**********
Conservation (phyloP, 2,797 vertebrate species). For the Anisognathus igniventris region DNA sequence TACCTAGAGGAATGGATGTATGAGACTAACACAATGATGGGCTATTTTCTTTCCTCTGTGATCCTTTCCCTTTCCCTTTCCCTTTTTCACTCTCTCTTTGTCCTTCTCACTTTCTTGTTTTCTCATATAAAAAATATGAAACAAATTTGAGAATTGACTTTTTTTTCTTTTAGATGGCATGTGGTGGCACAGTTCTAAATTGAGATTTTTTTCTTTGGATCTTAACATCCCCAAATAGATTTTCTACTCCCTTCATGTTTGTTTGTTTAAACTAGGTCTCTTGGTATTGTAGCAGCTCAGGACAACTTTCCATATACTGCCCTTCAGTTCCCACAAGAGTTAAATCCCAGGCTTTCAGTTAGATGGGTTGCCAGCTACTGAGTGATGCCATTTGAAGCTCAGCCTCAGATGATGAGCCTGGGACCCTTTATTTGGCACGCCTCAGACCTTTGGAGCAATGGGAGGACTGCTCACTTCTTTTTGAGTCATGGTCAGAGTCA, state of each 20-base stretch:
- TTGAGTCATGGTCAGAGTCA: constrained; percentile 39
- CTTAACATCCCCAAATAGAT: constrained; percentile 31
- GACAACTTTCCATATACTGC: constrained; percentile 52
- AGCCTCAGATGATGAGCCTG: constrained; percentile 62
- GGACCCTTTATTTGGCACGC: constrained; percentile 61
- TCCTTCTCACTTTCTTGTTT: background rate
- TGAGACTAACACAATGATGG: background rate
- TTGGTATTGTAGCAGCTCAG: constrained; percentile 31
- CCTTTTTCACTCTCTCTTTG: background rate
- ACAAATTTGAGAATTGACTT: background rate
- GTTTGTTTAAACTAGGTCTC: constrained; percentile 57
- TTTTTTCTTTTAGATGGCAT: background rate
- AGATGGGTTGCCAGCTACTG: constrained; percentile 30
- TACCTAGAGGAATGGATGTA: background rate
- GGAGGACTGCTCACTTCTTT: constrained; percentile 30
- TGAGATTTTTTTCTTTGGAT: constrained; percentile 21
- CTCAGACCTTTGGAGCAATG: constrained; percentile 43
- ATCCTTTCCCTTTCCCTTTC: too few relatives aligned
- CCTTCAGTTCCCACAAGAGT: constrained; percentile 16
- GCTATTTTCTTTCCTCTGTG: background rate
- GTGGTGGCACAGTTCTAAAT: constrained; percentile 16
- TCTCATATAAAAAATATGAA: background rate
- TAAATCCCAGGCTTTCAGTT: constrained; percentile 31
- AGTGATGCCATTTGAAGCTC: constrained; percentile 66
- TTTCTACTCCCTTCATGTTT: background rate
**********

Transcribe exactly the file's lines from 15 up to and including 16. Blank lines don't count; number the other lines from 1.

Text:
- TACCTAGAGGAATGGATGTA: background rate
- GGAGGACTGCTCACTTCTTT: constrained; percentile 30